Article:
Using a base10 decimal system, we can very easily represent a quantity of fish 1,000 times greater than the above slashes using a tenth of the number of \’s. We’ll have to use a few more symbols than the one simple slash, but the tradeoff in efficiency is worth it. In fact, it’s so efficient, that we’d only need a combination of two of these symbols in order to represent those 50 fish above.
The digits in base10 system are:
0 1 2 3 4 5 6 7 8 9
1 = \
2 = \\
3 = \\\
4 = \\\\
5 = \\\\\
6 = \\\\\ \
7 = \\\\\ \\
8 = \\\\\ \\\
9 = \\\\\ \\\\
So \\\\ fish could be written as 4 fish instead, taking up a fraction of the space. Once we reach a quantity greater than 9, we need to start over with 1 and add a placeholder digit, 0.
10 = \\\\\ \\\\\
Now, to represent a quantity greater than 10, such as 4 greater than 10, we just combine the digits 10 and 4 to make 14
10 = \\\\\ \\\\\
4 = \\\\
14 = \\\\\ \\\\\ \\\\
Once we reach 9 again, we just repeat and increase the first digit by one.
We can follow this pattern all the way up to 99, at which we can begin the pattern again with 10 and an extra 0: 100. So in a decimal system based on 10 every additional 0 added to the right makes the number 10 times greater than the preceding one.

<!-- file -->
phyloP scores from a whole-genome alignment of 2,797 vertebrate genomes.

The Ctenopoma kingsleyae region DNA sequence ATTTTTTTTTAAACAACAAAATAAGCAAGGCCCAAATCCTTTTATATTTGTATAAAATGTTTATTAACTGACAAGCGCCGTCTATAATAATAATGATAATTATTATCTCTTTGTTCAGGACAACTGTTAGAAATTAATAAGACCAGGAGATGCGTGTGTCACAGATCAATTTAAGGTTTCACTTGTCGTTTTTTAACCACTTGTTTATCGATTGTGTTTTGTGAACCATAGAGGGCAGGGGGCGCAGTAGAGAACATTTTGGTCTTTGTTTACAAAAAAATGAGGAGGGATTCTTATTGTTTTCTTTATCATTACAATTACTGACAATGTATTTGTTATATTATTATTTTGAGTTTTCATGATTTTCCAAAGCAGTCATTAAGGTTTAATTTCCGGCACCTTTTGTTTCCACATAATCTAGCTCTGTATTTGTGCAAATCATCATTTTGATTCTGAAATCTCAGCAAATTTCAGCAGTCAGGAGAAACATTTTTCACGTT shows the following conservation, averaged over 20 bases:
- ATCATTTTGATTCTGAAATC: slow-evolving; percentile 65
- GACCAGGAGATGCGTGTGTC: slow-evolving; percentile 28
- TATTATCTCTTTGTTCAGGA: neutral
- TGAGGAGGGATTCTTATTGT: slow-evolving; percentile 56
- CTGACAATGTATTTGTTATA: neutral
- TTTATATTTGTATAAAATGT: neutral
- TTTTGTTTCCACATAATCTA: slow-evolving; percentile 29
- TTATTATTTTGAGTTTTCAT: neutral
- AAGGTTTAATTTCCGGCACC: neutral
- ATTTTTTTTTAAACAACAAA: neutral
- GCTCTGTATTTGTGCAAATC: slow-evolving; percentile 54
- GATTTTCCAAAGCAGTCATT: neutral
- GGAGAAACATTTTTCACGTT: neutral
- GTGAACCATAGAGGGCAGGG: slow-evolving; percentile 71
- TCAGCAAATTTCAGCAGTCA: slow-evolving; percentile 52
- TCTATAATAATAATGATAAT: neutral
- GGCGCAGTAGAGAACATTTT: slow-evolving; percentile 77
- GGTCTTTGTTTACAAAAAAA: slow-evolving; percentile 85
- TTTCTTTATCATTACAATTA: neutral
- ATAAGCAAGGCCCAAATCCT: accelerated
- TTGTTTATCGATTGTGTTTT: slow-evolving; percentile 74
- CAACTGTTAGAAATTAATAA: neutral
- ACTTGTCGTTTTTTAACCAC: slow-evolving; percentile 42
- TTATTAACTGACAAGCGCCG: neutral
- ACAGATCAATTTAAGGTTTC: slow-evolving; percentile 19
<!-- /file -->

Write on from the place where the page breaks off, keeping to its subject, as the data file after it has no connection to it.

10 * 1 = 10
10 * 10 = 100
10 * 100 = 1000
10 * 1000 = 10000
So why base16?
Obviously a system that uses ten digits makes a lot of sense if you’ve been using one your entire life, and it’s very intuitive given that we’re all born with two sets of five fingers to count on(the word digitus in latin means ‘finger’, after all), and so we’re accustomed to considering multiples of ten in groups of five.
When it comes to data stored on computers, multiples of 5 are not nearly as useful. Fundamentally, a computer circuit can exist in one of two states: off or on, and so all computer code is fundamentally binary (lat. binarius “consisting of two”). The smallest grouping of data possible in a binary system is a bit (a binary digit), which are can be organized into a group of 8 called a byte. Since a single bit can have two possible values (0 or 1), a byte can store 16 possible states.
0 or 1 (2)
0 or 1 (4)
0 or 1 (6)
0 or 1 (8)
0 or 1 (10)
0 or 1 (12)
0 or 1 (14)
0 or 1 (16)
With each of those 8 bits having 2 possible states, there are a total of 256 (2⁸) possible combinations that can be stored in a single byte.